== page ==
Dubya's Unwise Gift to the Mullahs
THE State Department will reportedly soon announce the opening of an Interests Office in Tehran. It may prove to be a major mistake.
For starters, the Interests Section exists now, operating as part of the Swiss Embassy. The move would simply upgrade it with the appointment of at least two senior US diplomats.
Secretary of State Condoleezza Rice says this would enable the United States to gain a more direct understanding of what's going on inside Iran - and, if the time comes, establish more direct communication with the Islamic Republic's leadership. Advocates of accommodation with Tehran go further, claiming the move would signal US acceptance of the regime, thus allaying the mullahs' fear of regime change.
Where to begin? Perhaps with November 1979 - when a huge US diplomatic presence in Tehran proved no guarantee of the regime's good behavior.
President Jimmy Carter had handwritten a personal letter to Ruhollah Khomeini, praising the ayatollah as a man of God and proposing a strategic alliance. National Security Adviser Zbingniew Brzezinski had flown to Algiers to meet Khomeini's prime minister, Mehdi Bazargan, with promises of close ties and supplies of US arms.
None of that prevented the raid on the US embassy that left 65 US diplomats seized as hostages - with 52 remaining in captivity for 444 days. America wasn't dubbed "The Great Satan" for a lack of diplomats in Tehran - but because of its diplomatic presence.
Next: How is it wise to try to remove fear of regime change in Tehran? Once assured that they no longer face the threat of regime change, the mullahs may well decide that they need offer no concessions at all on any issue, least of all that of their nuclear ambitions.
The experience of the last 30 years shows that the only time the mullahs have agreed to compromise on any serious issue is when they face a serious threat of regime change.
* In 1987, the US Navy sunk the Islamic Republic's navy in the Persian Gulf while President Ronald Reagan adopted a war posture against Tehran. Khomeini immediately stopped firing on Kuwaiti and Saudi oil tankers - and finally accepted a cease-fire with Iraq that he had rejected for five years. Faced with the possibility of regime change, he had to (in his own words) "drink a cup of poison" and strike some compromises.
* In 1988, faced with the possibility of a massive Israeli operation against their Hezbollah units in Lebanon, the mullahs agreed to a French-brokered deal under which Hezbollah stopped its terrorist operations in exchange for a promise not to be attacked.
* In 2001, fearing that the US might target them for regime change, the mullahs cooperated with Washington against the Taliban in Afghanistan.
* Last spring, having suffered a decisive defeat in Basra, Iraq, and fearing that the battle might spread into Iranian territory, the Islamic Revolutionary Guard Corps backed down, letting the new Iraqi army win a decisive victory over the so-called Mahdi Army.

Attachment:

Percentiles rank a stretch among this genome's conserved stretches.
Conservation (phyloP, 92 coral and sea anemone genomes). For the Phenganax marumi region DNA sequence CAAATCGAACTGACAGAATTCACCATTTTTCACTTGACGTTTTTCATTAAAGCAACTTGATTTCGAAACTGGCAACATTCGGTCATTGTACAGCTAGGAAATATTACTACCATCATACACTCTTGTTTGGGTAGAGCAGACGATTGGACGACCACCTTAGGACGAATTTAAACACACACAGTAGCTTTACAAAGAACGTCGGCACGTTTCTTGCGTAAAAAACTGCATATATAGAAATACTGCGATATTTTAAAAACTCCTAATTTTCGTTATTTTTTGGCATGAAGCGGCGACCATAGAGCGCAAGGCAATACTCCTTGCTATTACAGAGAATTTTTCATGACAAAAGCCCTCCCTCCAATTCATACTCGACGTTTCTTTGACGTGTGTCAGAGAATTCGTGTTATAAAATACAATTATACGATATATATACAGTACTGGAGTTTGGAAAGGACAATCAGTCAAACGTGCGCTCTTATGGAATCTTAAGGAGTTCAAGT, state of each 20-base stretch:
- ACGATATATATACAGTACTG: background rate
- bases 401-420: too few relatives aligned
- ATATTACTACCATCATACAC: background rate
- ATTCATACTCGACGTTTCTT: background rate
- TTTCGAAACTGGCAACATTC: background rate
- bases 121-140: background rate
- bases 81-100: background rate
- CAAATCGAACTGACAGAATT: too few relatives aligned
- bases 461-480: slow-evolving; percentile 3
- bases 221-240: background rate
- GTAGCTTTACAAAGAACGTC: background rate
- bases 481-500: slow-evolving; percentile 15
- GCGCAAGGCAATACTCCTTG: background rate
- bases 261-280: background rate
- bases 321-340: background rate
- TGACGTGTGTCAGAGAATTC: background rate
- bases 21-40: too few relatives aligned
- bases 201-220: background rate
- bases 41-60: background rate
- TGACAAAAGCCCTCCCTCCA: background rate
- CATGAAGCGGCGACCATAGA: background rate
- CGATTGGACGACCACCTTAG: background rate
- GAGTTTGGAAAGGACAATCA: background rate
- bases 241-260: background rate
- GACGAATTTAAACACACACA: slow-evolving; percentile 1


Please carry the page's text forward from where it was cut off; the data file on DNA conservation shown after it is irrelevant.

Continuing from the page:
President Mahmoud Ahmadinejad would certainly see a US decision to reopen the embassy in Tehran - unconditionally and in all but name - as vindication of his hard-line positions. He would claim that his less-radical predecessors failed to get such concessions from Washington because they'd been "too soft."
Rice might also ponder other unintended consequences of her move. Will the Interests Section attract endless lines of Iranians hoping to get US visas? Ahmadinejad is already forcing dissenters out of the country and (whenever possible) into the United States. In the last three years, he has released hundreds of dissidents on the condition that they leave the country and emigrate to America.
Will the US take in large numbers of political asylum seekers from Iran, while Ahmadinejad gets rid of some of his most vocal critics? Or will the US reject the asylum-seekers, providing a new focus for anti-American feeling?
Certainly, the regime would use the Interests Section to get visas for some of its own members, flooding the US with shady characters. (In fact, a whole regiment of Islamic Republic officials and apologists have already struck roots in the US, lobbying for the regime.)
Rice should also shed any illusions that Interest Section diplomats will gain access to real decision-makers in Tehran: Even the most favored ambassadors have no access to the secretive regime's real sources of power. No Western ambassador has ever met "Supreme Guide" Ali Khamenei. Even Ahmadinejad doesn't receive any ambassadors for anything more than a formal courtesy call.
Finally, many Iranians might see the US move as a sign that Washington is endorsing the regime, warts and all. That would only improve Ahmamdinejad's chances of winning re-election next June.
It would be odd indeed to see the Bush administration, in its last days, helping Ahmadinejad get re-elected.